Routledge has just published Boundaries of Journalism, edited by me and Seth C. Lewis. Seth and I got the idea to do this book a few years ago when we realized we were both interested in how the concepts of boundaries and boundary work could be applied to journalism more than it has been. It seemed to us that the present discussions about journalism often involved discussions of insiders and outsiders or delineations between what is and what is not journalistically appropriate. And in many ways the very existence of boundaries was being questioned. So, we lined up a terrific group of authors and then gave them space to think about boundaries. This book is a result of these efforts. It appears as part of Barbie Zelizer’s Shaping Inquiry in Culture, Communication, and Media Studies series put out by Routledge.
I wrote an introduction to the book titled, “The Many Boundaries of Journalism,” which synthesizes the existing work on boundaries generally and in journalism studies specifically. The aim of this chapter is to piece together strands of research from over the years and place it in a coherent framework. Hopefully, this framework will in turn spark new research on boundary work and foster both future empirical and theoretical insights.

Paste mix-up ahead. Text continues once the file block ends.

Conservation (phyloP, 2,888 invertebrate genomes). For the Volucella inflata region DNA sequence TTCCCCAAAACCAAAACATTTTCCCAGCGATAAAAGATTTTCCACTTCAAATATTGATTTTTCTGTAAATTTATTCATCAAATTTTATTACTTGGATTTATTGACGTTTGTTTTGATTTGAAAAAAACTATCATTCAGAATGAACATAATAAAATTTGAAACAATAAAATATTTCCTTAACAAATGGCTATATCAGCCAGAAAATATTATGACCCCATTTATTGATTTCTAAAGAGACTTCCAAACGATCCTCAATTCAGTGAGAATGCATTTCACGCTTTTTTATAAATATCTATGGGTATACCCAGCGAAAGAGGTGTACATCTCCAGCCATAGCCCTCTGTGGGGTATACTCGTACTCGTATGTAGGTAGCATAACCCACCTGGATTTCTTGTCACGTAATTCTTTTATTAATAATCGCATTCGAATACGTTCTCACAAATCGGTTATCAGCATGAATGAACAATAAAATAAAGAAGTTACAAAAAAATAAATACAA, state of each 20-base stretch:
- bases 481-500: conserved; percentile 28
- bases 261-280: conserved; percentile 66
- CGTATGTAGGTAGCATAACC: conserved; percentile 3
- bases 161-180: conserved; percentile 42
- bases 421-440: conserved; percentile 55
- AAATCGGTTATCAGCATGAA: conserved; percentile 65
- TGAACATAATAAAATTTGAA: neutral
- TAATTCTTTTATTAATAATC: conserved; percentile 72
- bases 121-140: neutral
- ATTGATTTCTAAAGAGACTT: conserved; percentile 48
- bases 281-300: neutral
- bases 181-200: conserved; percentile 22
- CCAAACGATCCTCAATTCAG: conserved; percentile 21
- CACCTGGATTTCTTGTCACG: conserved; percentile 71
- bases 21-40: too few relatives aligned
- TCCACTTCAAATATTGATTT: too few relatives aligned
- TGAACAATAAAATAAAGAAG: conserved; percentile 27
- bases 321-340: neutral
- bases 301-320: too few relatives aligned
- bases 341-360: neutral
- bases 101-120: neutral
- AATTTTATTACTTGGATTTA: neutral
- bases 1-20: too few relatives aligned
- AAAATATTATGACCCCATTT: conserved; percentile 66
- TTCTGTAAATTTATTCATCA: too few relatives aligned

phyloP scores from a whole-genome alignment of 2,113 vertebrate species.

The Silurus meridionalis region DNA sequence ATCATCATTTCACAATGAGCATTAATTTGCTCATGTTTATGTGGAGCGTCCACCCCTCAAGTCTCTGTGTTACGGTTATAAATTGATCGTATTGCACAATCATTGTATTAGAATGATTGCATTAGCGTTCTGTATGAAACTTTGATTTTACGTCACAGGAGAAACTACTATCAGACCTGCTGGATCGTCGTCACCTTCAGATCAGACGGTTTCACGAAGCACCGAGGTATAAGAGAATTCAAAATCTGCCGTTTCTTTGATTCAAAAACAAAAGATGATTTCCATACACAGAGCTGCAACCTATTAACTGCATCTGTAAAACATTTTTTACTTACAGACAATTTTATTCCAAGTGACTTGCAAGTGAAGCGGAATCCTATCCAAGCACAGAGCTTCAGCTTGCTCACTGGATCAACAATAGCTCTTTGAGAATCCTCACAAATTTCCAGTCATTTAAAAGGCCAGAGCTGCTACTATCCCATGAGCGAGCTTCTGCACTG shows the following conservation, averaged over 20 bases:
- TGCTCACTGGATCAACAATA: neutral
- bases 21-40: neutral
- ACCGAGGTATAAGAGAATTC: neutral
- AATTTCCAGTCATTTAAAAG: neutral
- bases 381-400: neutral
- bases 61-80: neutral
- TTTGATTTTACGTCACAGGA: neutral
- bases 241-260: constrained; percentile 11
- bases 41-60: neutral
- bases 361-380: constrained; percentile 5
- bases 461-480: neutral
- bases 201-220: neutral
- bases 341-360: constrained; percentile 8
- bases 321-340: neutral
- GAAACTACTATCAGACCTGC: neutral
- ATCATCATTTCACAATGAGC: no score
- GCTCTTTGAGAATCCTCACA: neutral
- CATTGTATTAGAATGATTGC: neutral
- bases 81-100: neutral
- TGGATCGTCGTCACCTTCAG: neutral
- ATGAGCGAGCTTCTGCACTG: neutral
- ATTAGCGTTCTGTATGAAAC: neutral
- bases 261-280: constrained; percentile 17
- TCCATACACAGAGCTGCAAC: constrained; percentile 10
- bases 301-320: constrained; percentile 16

More information on the book.
Digital Journalism has posted my new article, “The Robotic Reporter: Automated Journalism and the Redefinition of Labor, Compositional Forms, and Journalistic Authority” (behind a paywall). It’s part of a special issue edited by Seth Lewis on big data and journalism. In my contribution, I examine how algorithms tasked with crunching big data can now be used to write stories. This is a nascent practice, but one that we can easily imagine will become more prominent as the technology develops. What’s important now is to understand both the processes around the institutionalization of automated journalism and how these process are being thought about. That is, computer-authored stories raise all kinds of questions about journalism as an informational practice and a creative practice, or news as a commodity and news as culture.